Though there is not much research regarding sauerkraut's effects on gut health, one study published in Food & Function found that Lacto-fermented sauerkraut improved patients' IBS (irritable bowel syndrome) symptoms. (8)

An image of homemade kefir being poured into two glasses on a table.


Kefir is a fermented milk drink that combines kefir grains with goat's or cow's milk.

Kefir grains grow in nature and resemble boiled cauliflower pieces. They contain yeast and active cultures of lactic acid bacteria.

Kefir has a thin yogurt-like consistency and has been consumed for thousands of years.

The word "kefir" means "feeling good," which indicates people's positive relationship with this drink.

It tastes delicious. But it also contains up to 30 different strains of good bacteria, which is one of the reasons it has been shown to provide several incredible health benefits in research studies.

According to research studies, kefir has antibacterial, anti-inflammatory, anti-carcinogenic, and anti-allergenic effects. It may also support healthy blood pressure, and its antioxidant effects could support overall health. (9)

Coconut Kefir

Coconut kefir is coconut water fermented kefir grains. Like traditional kefir, it is a rich source of probiotics known to defend against disease, bacteria, cancers, and more.

Why choose coconut kefir over the traditional version? Besides tasting delicious, coconut kefir also supplies all the incredible health benefits of coconut.

Consider this: coconuts contain fiber, potassium, magnesium, and vitamins. Its fat content is primarily saturated fatty acids, which caused nutrition experts to shun its consumption in the past. However, these fats are primarily medium-chain fatty acids, so they are healthier than the long-chain fatty acids in beef.

As Dr. Susan Hewlings noted in her research article published in theJournal of Cardiovascular Development and Disease:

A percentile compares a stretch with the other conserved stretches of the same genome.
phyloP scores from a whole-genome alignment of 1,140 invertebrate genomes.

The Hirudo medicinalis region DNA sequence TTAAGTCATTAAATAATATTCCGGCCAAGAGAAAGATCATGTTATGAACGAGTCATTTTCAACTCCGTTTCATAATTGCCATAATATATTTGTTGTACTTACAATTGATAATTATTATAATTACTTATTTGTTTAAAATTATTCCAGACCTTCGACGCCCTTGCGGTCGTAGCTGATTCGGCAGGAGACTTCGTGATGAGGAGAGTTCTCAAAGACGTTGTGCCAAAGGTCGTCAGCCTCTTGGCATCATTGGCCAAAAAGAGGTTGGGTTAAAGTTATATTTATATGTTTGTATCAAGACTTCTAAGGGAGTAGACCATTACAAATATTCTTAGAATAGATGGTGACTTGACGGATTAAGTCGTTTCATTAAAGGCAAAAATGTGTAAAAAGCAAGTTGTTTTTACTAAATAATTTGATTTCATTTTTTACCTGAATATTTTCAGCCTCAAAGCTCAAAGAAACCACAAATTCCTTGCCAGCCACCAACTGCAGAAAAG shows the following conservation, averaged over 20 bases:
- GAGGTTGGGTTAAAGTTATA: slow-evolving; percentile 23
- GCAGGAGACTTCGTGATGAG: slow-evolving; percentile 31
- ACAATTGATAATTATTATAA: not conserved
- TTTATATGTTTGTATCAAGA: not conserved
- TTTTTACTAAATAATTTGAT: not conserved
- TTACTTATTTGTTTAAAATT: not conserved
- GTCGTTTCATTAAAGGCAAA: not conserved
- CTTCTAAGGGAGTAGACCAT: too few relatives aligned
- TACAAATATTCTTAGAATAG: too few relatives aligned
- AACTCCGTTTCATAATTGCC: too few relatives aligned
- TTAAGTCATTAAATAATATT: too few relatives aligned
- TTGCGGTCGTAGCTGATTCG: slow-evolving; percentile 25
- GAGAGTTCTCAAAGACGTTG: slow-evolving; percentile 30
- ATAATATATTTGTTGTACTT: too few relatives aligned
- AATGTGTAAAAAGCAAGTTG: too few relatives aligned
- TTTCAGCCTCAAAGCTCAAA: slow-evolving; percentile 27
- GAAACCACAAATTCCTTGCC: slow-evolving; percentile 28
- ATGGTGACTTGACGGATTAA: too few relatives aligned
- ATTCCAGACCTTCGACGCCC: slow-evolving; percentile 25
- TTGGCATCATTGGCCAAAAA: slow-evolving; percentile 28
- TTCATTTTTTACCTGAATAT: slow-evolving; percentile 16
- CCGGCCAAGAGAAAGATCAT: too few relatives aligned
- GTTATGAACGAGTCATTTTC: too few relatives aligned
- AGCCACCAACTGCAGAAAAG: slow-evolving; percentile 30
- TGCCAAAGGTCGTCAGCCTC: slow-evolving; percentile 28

"The medium-chain fatty acids are absorbed differently and have been associated with several health benefits including improvements in cognitive function and a more favorable lipid profile compared to longer chain fatty acids." (10)

So, go ahead and drink up! Coconut kefir is a tasty way to improve your health.

An image of an open container of Greek yogurt with a spoon.


Yogurt, made from the bacterial fermentation of milk, is probably the most popular probiotic food. But unfortunately, the yogurt brands you enjoy may not contain any probiotics. Instead, many brands use a heat-treating method that kills beneficial bacteria.

To reap all the incredible probiotic benefits, yogurt must contain live active cultures as stated on the label. Greek yogurt is your best choice in this regard.

One caution: even if yogurt checks all the probiotic boxes, it may not be the healthiest choice due to added sugars, artificial flavors, etc. Therefore, the best way to reap all of its health benefits is to consume plain, unsweetened yogurt.

An image of a bowl of Natto over white rice.


Natto is a cheese-like food composed of fermented soybeans. Usually served with white rice, it is a popular breakfast dish in Japan.

Natto is a fermented food that packs a mighty nutritional and probiotic wallop. It is an excellent source of protein, magnesium, calcium, vitamin C, and more. It also contains 5 grams of fiber per serving, making it a prebiotic and probiotic food.

In addition, Natto contains the highly potent probiotic strainBacillus subtilis, proven to provide several health benefits.

For example, research studies suggest thatBacillus subtilis supplementation can rebalance gut bacteria, increasing the number of beneficial bacteria, such as lactic acid bacteria, while decreasing the harmful ones. It has also been found to boost the immune system. (11, 12)

Scientific evidence also strongly suggests that Natto consumption may defend against cardiovascular disease. (12)

Fermented Cheeses

Most cheeses are created through bacterial fermentation, but not all of them contain probiotics.